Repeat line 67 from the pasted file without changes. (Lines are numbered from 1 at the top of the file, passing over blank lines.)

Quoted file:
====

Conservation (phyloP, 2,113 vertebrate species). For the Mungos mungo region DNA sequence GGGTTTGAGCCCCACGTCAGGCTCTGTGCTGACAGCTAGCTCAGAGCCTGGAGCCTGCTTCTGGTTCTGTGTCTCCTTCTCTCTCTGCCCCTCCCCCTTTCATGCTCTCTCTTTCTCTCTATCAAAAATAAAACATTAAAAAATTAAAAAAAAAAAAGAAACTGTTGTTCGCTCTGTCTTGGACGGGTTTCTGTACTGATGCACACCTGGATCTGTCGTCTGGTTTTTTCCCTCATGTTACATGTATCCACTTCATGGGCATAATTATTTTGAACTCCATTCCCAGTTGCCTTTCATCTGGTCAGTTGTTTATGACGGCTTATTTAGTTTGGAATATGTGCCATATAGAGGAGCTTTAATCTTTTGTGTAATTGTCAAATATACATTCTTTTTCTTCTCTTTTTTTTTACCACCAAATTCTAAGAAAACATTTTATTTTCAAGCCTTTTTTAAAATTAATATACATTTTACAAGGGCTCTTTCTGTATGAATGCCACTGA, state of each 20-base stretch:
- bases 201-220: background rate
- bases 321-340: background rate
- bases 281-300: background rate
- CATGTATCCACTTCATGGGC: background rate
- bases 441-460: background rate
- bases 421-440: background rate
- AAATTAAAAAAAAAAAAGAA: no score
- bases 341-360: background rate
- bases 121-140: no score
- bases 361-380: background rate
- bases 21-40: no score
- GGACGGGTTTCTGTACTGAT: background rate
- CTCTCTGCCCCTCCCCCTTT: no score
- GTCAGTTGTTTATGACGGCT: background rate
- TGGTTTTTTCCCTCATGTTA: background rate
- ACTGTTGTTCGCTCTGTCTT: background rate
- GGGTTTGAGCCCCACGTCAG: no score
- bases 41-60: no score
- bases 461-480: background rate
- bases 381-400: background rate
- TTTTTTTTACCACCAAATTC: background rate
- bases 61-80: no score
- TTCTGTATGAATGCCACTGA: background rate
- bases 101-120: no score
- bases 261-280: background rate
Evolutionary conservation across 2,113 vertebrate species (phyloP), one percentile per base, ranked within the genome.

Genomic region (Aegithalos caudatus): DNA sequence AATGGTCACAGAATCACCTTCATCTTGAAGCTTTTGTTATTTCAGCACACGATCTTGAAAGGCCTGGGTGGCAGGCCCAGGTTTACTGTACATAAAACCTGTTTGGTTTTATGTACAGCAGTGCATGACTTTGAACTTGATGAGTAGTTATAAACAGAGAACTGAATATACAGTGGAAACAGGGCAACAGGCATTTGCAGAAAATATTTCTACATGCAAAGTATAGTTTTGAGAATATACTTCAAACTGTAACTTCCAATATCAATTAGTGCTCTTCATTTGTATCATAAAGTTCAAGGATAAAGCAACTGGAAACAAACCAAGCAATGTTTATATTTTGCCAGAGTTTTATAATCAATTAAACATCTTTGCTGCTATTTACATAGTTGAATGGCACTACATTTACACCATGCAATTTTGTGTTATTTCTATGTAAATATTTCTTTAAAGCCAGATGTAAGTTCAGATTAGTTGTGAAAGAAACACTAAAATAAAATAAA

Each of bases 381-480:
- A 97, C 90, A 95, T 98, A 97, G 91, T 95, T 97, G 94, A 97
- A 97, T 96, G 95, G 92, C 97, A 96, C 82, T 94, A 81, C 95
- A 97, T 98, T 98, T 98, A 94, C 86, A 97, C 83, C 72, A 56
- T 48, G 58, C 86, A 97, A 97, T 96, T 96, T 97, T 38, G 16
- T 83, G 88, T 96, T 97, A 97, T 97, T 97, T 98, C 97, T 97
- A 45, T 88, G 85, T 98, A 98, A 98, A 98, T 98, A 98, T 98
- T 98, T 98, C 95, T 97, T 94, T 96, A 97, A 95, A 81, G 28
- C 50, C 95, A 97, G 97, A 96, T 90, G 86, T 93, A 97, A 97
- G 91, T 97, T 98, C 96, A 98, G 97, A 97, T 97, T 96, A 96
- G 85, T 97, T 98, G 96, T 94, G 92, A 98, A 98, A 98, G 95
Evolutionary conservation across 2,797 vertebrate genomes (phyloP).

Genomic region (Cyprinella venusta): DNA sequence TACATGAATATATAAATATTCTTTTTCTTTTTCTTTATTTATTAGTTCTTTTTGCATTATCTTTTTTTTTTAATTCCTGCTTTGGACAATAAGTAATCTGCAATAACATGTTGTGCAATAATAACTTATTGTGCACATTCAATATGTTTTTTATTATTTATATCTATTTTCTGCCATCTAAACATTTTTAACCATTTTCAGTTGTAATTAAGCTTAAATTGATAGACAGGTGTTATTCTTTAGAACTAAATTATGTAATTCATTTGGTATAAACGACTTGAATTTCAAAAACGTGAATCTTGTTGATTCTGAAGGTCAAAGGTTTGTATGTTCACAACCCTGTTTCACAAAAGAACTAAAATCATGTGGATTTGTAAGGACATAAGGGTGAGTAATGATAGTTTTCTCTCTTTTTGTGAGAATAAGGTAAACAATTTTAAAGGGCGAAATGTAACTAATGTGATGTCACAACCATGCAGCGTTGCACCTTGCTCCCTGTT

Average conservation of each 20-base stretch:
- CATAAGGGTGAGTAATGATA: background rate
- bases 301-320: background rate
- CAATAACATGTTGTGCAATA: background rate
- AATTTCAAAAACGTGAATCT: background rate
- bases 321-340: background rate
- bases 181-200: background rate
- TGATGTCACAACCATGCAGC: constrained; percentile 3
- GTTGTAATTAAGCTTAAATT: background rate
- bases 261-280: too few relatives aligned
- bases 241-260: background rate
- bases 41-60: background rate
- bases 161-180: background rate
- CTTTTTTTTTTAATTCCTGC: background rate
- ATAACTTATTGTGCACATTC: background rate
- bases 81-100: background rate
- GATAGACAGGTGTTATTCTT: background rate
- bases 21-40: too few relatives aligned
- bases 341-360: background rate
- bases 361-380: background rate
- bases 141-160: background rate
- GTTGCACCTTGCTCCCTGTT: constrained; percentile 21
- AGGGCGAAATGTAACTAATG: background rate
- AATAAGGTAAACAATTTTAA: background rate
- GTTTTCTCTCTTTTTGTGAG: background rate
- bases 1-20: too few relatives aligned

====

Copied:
- bases 1-20: too few relatives aligned